Leader. Provider. Fighter. Mentor. Advocate. These are words that describe countless women around the world yet, because of gender stereotypes, are too rarely associated with women as a whole. Meet five strong women leaders who are pushing the boundaries in philanthropy and opening up new vistas for women in their communities.
1. She is an advocate for girls in Rwanda.
After meeting an 11-year-old girl breastfeeding a baby in the streets of Kigali, Nicolette left her comfortable job as a labor inspector to start a nonprofit.
After a brief conversation, the pre-teen mother took Nicolette to the squatter settlement where she was living with other boys and girls who were left behind by their communities. Nicolette saw awful living conditions and drugs scattered around the house.
“I learned a lot in university about human and child rights so I asked: How can I contribute to my community?”
Nicolette channeled this energy into becoming a child rights activist and starting Centre Marembo. The organization helps isolated girls and young mothers get back on their feet and become strong women leaders by providing them with medical rehabilitation, educational opportunities, vocational training, community reintegration, and legal representation.
2. She pioneers sustainable solutions.
After a fire devastated Carolina’s community in Chile in 2014, she stepped in to help people rebuild. As an architect, Carolina knew a fast, cheap, and effective solution—adobe houses.
With a small group of friends, Carolina united the neighborhood and groups of volunteers to build new houses. After a few months of intense workshops, mud mixing, and constructing, people were able to see a ray of hope.
But the community still struggled to provide a safe place for children to grow and play. Carolina says seeing violence and illegal activity in the street is just perceived as normal for many children where she lives in Valparaíso. Many children fall into the same patterns set for them by their parents and grandparents. That is why Carolina and the nonprofit she now leads, Fundacion Minga Valpo, decided to turn one of their adobe homes into a children’s center.
Carolina explains that there are many volunteers who come to play with children every day, and kids are free to join the daily workshops or play on their own. Her eyes shine when she ponders the future:
“My vision is to stop this vicious circle and show to children that there are many more paths in life that they can choose from.”
3. She is a role model for rural women in Mexico.
Doña Luisa lives in the remote, mountainous region in central Mexico. The 67-year-old artisan lives three hours away from the nearest municipality of Huehuetla, Hidalgo and has unreliable access to a phone signal. Travel in the rainy season is particularly difficult. But none of these obstacles have stopped Luisa from attending educational workshops hosted by local nonprofit PSYDEH for the past three years.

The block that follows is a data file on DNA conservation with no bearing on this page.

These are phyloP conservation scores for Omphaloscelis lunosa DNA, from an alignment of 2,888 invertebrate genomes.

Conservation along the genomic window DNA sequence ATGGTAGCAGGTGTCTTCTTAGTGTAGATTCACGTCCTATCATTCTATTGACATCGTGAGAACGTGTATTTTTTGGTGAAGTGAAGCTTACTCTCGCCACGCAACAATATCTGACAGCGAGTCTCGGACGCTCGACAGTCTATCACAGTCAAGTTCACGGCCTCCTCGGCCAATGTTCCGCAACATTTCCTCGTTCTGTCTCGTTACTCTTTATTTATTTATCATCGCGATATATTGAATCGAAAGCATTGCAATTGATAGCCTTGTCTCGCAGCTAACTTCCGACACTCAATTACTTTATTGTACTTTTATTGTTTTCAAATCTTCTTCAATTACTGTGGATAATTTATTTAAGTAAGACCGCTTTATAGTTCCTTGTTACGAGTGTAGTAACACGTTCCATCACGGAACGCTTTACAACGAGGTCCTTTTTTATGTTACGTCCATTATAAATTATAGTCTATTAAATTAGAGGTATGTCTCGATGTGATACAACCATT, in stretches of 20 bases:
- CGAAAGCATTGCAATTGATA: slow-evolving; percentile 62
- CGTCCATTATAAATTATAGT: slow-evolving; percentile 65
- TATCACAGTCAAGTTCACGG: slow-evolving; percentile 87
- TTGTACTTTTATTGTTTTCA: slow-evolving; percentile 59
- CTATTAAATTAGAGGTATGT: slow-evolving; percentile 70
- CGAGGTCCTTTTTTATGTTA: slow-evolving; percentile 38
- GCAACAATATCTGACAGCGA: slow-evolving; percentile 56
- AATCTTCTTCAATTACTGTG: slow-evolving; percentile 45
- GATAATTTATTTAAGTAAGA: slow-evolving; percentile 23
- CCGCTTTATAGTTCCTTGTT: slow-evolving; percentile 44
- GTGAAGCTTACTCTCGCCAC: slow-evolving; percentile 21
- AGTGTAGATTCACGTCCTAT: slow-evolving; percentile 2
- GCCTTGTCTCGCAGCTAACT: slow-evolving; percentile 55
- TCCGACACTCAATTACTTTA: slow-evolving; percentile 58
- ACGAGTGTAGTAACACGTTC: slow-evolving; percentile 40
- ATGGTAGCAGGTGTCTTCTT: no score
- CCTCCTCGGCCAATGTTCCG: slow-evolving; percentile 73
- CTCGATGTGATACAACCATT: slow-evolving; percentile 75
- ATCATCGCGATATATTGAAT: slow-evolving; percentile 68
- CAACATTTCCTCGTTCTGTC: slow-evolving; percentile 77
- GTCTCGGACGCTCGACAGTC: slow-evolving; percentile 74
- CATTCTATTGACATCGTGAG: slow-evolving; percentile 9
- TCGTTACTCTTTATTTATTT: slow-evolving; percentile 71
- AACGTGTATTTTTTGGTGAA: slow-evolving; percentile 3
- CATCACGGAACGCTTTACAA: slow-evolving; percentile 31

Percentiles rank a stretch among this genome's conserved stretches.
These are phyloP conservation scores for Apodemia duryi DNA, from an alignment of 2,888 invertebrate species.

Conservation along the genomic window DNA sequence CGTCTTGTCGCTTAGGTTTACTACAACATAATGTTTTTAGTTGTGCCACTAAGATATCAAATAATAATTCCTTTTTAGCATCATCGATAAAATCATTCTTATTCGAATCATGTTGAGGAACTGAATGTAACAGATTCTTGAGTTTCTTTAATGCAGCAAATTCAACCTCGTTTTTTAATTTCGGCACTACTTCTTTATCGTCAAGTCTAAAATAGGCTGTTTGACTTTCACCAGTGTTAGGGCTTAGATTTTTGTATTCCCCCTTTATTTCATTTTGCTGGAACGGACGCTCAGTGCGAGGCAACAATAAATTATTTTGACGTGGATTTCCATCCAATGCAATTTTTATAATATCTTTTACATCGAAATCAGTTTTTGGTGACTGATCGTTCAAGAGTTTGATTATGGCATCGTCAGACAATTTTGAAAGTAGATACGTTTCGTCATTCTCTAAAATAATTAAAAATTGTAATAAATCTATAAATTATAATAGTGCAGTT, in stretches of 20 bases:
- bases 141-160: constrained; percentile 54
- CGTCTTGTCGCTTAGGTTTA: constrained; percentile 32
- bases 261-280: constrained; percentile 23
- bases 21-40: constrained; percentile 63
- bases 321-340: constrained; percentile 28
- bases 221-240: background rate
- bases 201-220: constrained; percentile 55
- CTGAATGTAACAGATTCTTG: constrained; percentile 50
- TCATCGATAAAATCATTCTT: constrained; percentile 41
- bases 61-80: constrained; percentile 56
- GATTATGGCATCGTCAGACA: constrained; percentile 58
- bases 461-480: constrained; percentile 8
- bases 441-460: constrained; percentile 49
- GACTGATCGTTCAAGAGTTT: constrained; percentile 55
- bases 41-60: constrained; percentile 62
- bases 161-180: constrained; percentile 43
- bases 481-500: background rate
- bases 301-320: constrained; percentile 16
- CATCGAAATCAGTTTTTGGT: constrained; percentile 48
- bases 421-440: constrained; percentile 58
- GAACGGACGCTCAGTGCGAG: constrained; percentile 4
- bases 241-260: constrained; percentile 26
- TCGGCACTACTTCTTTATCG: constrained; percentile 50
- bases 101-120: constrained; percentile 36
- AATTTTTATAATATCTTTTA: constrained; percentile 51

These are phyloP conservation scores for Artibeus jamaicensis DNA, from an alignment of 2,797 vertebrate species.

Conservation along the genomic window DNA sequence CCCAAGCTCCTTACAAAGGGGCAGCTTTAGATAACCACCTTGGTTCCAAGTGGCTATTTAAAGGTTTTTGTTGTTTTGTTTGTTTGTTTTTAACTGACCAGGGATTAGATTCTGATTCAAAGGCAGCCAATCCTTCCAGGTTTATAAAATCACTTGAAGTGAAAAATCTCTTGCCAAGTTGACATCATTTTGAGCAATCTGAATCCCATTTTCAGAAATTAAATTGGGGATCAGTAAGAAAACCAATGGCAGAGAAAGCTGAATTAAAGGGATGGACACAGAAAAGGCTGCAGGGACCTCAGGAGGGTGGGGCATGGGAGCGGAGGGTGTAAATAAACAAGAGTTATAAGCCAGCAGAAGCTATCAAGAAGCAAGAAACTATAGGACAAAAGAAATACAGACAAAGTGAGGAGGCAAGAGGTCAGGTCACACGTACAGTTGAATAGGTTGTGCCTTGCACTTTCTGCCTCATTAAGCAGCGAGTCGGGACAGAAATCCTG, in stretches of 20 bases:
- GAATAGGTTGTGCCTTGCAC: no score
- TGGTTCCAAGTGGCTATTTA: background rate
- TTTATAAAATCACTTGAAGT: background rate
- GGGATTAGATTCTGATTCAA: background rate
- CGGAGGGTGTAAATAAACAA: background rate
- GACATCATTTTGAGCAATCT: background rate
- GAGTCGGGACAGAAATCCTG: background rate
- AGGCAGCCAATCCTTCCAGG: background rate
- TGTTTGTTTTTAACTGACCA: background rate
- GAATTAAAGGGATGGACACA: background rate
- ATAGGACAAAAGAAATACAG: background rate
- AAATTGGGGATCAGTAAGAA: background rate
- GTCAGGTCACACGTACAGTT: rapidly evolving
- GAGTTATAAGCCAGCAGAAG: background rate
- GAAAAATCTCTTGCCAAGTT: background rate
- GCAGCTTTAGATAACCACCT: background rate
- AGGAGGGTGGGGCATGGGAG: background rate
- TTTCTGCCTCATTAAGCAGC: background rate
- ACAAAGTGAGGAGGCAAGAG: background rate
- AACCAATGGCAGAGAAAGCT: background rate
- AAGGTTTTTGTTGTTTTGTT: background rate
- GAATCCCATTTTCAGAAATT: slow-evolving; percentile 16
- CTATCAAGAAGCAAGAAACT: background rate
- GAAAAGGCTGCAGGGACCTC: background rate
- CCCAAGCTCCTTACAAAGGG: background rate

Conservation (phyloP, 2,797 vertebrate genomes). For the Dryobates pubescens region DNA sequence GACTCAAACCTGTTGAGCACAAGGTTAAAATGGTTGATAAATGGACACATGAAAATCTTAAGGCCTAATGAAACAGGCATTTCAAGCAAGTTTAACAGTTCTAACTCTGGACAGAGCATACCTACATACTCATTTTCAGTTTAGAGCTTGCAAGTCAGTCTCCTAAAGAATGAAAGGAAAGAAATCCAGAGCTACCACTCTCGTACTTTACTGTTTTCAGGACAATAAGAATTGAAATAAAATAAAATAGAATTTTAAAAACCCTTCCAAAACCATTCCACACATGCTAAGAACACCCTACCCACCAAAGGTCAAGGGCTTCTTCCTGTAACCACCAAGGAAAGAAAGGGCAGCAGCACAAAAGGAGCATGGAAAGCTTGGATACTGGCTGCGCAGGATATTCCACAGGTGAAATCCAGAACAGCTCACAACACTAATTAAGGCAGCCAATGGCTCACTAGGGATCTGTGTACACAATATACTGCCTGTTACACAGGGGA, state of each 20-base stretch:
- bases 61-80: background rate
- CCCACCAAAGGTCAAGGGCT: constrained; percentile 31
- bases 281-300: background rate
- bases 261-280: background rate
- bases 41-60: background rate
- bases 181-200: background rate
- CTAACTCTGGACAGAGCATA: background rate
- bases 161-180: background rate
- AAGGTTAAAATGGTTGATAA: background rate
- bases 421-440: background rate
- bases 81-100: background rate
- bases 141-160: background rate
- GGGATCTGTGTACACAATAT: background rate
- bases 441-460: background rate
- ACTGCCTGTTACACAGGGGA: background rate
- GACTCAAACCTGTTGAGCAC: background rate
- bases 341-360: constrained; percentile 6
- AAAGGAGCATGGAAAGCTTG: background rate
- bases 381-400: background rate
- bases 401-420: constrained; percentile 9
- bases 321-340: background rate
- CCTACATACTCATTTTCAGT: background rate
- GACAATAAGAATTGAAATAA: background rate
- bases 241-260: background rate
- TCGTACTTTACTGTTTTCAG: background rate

Alongside other indigenous women leaders (and some men), Luisa is learning how to problem-solve in her community, including through the creation of her own pilot project. Luisa now co-leads a new NGO made up of women leaders from Hidalgo, Nueva Amanecer A.C. [New Dawn]. It is one of five organizations forming PSYDEH’s developing umbrella network of women-led NGOs.
In this portrait, Luisa holds a photograph of herself as a young woman. She reflected:
“Mexican men think they are stronger than women, but it’s not true… Men and women are the same. We both have a heart and a head… Working with PSYDEH motivates me. I have learned that working gives me strength.”
4. She helps her neighbors climb out of poverty.
Dorcas grew up in Bongo District in Akafua, Ghana, a community where inhabitants live below a dollar a day, and just 2% of girls go on to universities or trade schools. As Dorcas got older and searched for employment, she was desperate for any opportunity to provide for herself. Despite difficult work, hunger, and poverty, nothing could stop Dorcas from getting an education.
Today, Dorcas not only has a degree but is also the founder of ASIGE, a nonprofit that provides income-generating skills training for women who are not able to complete school in Northern Ghana.
“My greatest wish is to reach out to 500,000 women in the next 10 years and help them secure employment opportunities to provide for themselves.”
5. She is shielding the most vulnerable in her community from future hurricanes.
Following the devastation of Hurricane Maria in Puerto Rico, Socorro Rivera Rosa saw a need for better protection of the most vulnerable people in San Juan—those experiencing homelessness, the elderly, and the poor.
“How do you help create the conditions where a community can identify the most vulnerable people before a storm—a senior who is on bed rest and needs continuous medication, people in a flood-prone area—and take action to move them to a safer place before the storm hits?”
The executive director of nonprofit La Fondita de Jesus, Socorro believes disaster preparedness is one answer to this crisis. That is why Socorro’s team developed a three-point plan to prepare for future hurricane seasons, which starts in June and lasts through November. With this new plan, the team helps the communities they serve to identify resources, to ensure the most vulnerable people have access to healthcare, and to support communities to create their own emergency plans.
“There have been a lot of learnings. Now, how can we put those learnings into practice so the next time things aren’t so difficult?”
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